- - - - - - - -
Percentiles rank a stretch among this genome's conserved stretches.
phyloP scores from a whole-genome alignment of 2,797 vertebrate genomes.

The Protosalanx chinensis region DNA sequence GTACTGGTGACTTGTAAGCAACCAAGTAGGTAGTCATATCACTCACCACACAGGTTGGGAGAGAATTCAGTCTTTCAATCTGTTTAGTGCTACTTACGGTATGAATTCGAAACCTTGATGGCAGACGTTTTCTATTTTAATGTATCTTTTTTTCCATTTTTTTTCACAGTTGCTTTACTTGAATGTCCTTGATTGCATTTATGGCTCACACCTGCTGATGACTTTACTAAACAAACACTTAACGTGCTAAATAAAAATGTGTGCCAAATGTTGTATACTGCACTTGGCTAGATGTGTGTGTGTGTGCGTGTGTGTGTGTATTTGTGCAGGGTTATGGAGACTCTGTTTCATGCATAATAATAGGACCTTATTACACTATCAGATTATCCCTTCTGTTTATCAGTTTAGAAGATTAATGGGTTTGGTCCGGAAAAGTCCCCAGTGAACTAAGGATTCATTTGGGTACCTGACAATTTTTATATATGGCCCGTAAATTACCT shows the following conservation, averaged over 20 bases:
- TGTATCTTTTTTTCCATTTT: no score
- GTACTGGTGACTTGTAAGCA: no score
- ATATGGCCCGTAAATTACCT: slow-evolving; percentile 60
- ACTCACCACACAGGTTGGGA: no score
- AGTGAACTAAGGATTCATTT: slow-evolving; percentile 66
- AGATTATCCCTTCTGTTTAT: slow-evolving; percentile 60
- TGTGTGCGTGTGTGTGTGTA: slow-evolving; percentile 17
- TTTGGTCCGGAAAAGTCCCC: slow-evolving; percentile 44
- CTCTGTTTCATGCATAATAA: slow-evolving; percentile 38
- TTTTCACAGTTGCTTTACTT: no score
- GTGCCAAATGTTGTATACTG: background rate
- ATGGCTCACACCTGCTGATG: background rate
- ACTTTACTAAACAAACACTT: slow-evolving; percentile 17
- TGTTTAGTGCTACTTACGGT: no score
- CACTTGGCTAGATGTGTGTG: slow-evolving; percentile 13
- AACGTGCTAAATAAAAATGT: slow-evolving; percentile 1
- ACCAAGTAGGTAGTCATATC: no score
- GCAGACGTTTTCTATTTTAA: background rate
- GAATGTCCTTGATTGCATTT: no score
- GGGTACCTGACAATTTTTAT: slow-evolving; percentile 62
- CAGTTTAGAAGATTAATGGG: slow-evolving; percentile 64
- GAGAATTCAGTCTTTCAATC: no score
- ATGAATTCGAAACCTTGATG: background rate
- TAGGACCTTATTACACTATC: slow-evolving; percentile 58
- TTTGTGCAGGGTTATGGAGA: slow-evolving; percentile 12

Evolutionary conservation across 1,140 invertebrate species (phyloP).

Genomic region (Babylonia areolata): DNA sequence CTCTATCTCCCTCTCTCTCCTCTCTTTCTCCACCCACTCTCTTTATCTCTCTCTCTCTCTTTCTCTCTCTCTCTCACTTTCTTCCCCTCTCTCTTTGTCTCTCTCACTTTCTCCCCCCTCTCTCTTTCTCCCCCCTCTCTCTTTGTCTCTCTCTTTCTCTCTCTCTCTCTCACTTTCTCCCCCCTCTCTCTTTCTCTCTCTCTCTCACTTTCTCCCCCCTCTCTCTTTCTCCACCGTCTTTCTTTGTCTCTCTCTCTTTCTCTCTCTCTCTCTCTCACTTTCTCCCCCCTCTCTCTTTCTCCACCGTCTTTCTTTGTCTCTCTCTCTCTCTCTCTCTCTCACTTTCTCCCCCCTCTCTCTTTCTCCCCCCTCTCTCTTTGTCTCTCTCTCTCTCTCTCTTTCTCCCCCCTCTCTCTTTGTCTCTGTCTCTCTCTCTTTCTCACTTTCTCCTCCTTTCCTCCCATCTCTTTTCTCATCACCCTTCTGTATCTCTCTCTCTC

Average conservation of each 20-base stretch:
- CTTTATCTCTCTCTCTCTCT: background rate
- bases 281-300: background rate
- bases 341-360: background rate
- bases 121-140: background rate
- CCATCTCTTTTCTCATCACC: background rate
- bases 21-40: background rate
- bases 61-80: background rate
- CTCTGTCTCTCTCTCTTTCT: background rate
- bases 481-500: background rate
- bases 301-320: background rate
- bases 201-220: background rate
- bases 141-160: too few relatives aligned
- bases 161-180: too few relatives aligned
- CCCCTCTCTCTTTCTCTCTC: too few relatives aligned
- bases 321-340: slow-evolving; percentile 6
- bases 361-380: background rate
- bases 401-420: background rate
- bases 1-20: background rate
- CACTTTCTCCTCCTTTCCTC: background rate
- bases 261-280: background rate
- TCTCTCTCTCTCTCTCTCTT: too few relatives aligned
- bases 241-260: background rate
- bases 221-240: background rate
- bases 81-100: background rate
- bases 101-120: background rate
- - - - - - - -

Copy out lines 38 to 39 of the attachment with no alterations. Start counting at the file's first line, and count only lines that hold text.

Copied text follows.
- bases 61-80: background rate
- CTCTGTCTCTCTCTCTTTCT: background rate